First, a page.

Donating, With Care

By Kathleen Day
Washington Post Staff Writer
Sunday, November 19, 2006

Americans give generously, but that charitable spirit recently has been under assault.

High-profile scandals at United Way and the Nature Conservancy, along with criticism of the Red Cross's response to Hurricane Katrina, have fed a growing unease about big-name nonprofit organizations. Today, 71 percent of the public thinks charities waste too much money, a recent New York University survey found, up from 60 percent three years ago.

Individuals gave $199 billion of the $260 billion that charities received last year, about 76 cents of every $1 collected, and the bulk of it came from households with incomes of less than $100,000. Excluding $5.83 billion in one-time donations for victims of hurricanes, earthquakes and other disasters, and adjusting for inflation, individual giving last year was stagnant, dropping 0.1 percent.

Worries about the economy and rising energy costs could explain that, according to researchers at Indiana University, but others point to mistrust as a factor.

Feeling singed by the recent troubles at charities, many people are thinking twice about where their money goes and aiming more of their dollars at grass-roots groups close to home.

"I stopped giving to the United Way awhile ago because of concerns about abuses and the amount of money that gets siphoned off for administrative costs," says Donna Lee Yesner, a single mom in Bethesda and a partner in a law firm who now focuses her giving locally. "I was discouraged, and I didn't know where else to give."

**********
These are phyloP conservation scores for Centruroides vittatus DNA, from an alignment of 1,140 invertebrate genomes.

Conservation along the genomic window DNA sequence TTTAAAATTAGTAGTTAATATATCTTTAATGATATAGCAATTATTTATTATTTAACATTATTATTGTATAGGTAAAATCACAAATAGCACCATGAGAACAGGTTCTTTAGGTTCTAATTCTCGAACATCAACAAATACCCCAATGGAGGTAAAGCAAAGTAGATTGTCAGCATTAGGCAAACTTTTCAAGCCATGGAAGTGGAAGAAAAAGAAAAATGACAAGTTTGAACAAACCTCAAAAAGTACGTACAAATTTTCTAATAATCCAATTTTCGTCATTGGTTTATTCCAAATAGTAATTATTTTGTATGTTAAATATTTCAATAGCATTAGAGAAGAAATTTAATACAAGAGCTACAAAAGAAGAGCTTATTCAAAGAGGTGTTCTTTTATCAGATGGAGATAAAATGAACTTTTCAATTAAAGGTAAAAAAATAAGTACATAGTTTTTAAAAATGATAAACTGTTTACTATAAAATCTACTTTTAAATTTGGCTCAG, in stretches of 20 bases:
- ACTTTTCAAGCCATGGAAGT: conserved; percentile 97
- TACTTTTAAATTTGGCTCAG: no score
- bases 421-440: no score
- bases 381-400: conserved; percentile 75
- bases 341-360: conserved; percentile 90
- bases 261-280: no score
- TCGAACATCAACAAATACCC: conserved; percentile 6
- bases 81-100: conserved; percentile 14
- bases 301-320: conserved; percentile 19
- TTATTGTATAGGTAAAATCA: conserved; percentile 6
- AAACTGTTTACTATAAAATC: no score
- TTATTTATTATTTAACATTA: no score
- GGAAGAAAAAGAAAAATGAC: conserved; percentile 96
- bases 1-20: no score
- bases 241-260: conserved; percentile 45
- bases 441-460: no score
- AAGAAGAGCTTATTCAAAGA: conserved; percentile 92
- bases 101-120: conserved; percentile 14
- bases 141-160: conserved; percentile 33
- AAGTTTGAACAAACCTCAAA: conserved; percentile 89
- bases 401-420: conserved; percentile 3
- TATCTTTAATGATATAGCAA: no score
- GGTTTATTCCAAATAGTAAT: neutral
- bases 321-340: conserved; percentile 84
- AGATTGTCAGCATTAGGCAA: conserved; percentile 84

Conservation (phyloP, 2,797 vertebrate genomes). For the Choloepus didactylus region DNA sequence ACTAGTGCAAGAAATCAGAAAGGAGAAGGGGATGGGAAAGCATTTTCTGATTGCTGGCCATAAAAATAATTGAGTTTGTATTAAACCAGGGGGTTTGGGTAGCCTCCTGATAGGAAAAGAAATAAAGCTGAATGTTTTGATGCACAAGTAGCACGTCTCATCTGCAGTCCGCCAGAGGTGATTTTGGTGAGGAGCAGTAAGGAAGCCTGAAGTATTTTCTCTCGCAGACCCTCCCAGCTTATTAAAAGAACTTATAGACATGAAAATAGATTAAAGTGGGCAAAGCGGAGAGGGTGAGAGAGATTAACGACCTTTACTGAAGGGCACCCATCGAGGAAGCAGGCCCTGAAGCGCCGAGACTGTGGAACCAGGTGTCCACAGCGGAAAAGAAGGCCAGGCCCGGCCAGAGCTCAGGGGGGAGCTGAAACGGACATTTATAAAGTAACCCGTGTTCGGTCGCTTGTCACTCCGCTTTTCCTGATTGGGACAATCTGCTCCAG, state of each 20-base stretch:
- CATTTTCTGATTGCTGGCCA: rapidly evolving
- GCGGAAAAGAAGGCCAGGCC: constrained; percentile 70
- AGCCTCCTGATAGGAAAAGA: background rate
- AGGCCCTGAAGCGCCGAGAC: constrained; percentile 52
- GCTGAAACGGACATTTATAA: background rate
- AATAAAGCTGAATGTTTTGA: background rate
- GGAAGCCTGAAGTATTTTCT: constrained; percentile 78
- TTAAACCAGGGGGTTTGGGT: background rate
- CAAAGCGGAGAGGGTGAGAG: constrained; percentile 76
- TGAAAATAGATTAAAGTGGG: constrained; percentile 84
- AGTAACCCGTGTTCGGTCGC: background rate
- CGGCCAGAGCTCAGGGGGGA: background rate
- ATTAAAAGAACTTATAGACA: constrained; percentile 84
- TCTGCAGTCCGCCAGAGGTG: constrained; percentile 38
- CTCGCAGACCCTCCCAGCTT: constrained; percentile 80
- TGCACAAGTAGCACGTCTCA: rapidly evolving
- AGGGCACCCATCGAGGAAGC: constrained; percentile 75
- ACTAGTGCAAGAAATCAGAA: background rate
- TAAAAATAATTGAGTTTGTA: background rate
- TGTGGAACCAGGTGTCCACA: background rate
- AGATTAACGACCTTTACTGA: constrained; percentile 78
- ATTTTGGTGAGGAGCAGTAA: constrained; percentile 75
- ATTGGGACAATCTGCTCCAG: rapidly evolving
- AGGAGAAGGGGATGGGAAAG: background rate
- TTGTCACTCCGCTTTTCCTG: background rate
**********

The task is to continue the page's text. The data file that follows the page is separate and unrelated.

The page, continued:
Teaming Up

Yesner found an alternative two years ago, when a friend asked her to join Many Hands, a newly formed group of more than 100 women who each contribute $1,000 a year and then collectively award $100,000 annually to a local charity.

Susie Berenson, also of Bethesda, founded Many Hands out of frustration over her family's annual hodge-podge of donations. She got the idea in a doctor's office while reading what she calls a "fluffy magazine" focused mostly on Hollywood breakups but that also had an article about charity clubs, known as giving circles.

Berenson says she knows she tapped a pent-up need because it was so easy to find members. Those who have time serve on committees dedicated to finding and doing background checks on local charities in three categories: health care, education and the arts. A charity from each category is eventually selected to give a presentation to the entire group, which then votes on which organization will get the bulk of the money.

Many Hands' first gift of $100,000 went to Our Place, DC, which helps women who have been in jail or prison re-establish themselves by remaining drug- and alcohol-free and staying out of trouble. The donation amounted to 14 percent of the organization's revenue for the year. The second year's $100,000 gift went to the Young Women's Project, which supports underprivileged teenage girls, and was nearly 25 percent of that organization's revenue.

"We have almost zero overhead because we are all volunteers, and 99.9 percent of donations go directly to the organizations we pick," Berenson said. "That's very appealing to people."

A Local Education

Donors say finding these "micro" charities -- often operating on a budget of $2 million or less a year -- and making sure they're legitimate can be tough.

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